applied late in the spring or summer when the plants have
reached maturity. On the other hand, data indicated that
the plants respond to infection by accelerating their rate
of leaf regeneration and that large plants do this more
quickly than do smaller ones. In essence, then, application
of the fungus to large plants would appear to negate or
minimize any control afforded by the pathogen. When, then
would be the best time to apply the control agent? Since
disease severity proceeds to approximately 40% within two
weeks, regardless of the plant size, application early in
the spring, as the new season's growth is beginning, would
appear To be the best time. In this manner one could avoid
the accelerated leaf growth response displayed by larger
planTs while at the same time expect substantial damage to
A CYTOCHEMICAL AND ULTRASTRUCTURAL STUDY OF THE PHENOL
CELLS AND POLYPHENOLOXIDASE ACTIVITIES IN HEALTHY AND
DISEASED WATERHYACINTH LEAVES
Phenolic compounds are among the most widespread and
varied compounds in plants. Perhaps the best known role for
plant phenolics is their assimilation into the anthocyanins
and flavone pigments (150). However, as many authors have
indicated, phenolic compounds have nearly unlimited potential
in accounting for the many differences that occur in disease
Phenols are particularly abundant in the leaves of many
plants. They are also found in the xylem, phloem, and
periderm of stems and roots; in unripe fruits; in the testa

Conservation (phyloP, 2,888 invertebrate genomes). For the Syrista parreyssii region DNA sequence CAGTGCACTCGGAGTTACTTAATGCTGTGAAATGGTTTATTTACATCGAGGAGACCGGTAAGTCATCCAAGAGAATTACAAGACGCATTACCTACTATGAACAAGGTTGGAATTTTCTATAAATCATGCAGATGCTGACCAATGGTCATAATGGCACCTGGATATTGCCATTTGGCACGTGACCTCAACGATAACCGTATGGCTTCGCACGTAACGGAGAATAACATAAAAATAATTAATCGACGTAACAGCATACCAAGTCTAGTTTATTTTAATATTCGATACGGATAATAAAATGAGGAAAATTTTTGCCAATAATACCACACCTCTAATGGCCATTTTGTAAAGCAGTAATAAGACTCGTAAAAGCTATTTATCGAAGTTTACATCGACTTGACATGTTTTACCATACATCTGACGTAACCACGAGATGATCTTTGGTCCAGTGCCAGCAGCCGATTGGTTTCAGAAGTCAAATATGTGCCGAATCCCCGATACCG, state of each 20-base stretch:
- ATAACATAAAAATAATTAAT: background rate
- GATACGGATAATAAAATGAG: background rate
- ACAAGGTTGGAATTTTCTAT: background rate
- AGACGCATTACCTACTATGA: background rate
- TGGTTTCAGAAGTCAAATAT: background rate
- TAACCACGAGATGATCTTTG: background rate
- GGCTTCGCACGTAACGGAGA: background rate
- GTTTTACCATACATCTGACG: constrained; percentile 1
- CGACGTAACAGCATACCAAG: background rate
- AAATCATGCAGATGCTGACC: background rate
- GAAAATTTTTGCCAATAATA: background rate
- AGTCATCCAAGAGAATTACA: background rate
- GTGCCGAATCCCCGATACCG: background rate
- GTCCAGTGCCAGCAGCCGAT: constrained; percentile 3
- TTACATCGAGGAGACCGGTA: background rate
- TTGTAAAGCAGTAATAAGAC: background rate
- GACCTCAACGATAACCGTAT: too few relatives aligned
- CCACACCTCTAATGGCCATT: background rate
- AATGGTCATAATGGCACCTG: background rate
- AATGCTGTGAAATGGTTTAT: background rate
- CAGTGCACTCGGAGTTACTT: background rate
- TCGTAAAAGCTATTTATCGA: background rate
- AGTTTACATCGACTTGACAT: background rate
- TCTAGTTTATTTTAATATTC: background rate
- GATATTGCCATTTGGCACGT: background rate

of seeds; and in pathological growths such as galls (49).
Phenolic compounds in plants may be present in individual
cells or in specialized idioblasts termed tannin sacs (49) or
phenol-storing cells (119). Recent studies have shown that
specialized phenol-storing cells occur randomly in several
plant species (10,11,100,107,119,120). Phenols may be a
common ingredient of the vacuoles or they may occur in the
cytoplasm proper in the form of small droplets which even-
tually fuse (49).
In many plant tissues, phenols become oxidized to poly-
meric dark red or brown compounds (phlobaphenes), which are
sometimes microscopically visible in the cell contents of
fresh sections. Oxidation of phenolic compound accounts for
the pathological darkening in plant tissues (38).
Histochemical detection of naturally occurring phenols
is difficult because few reagents that react with them to
form characteristic color compounds are adaptable to his-
tological methods (148). In addition, the natural enzymatic
browning may not be sufficiently intense for easy detection
microscopically. In 1951, Reeve (148) described a histo-
chemical test for phenols in fresh plant tissue. It is
based upon a colorimetric method for phenols using a nitrous
acid reaction. The method has become widely accepted and
used and is often referred to as the "nitroso reaction."
One of the enzymes associated with the oxidation of
phenolic compounds is polyphenoloxidase (PPO). The term
polyphenoloxidase has been used extensively in the litera-
ture, although the names phenolase, phenoloxidase, catecho-
loxidase, and tyrosinase have been used as synonyms.
Classification of this enzyme is difficult because several
different activities have been described for it. The enzyme
'as originally termed tyrosinase since the aromatic amino
id, tyrosine, was the first experimental substrate (38).
ever, p-cresol and catechol have been most frequently
employed as experimental substrates. Consequently, two
activities have been ascribed and have come to be known as
the "cresolase" activity when referring to monohydric phenol
oxidation and "catecholase" activity when referring to o-
dihydric phenol oxidation (38).
Many different phenolic compounds can serve as sub-
strates for polyphenoloxidases. For sake of convenience
these enzymes have been divided into three main groups (155)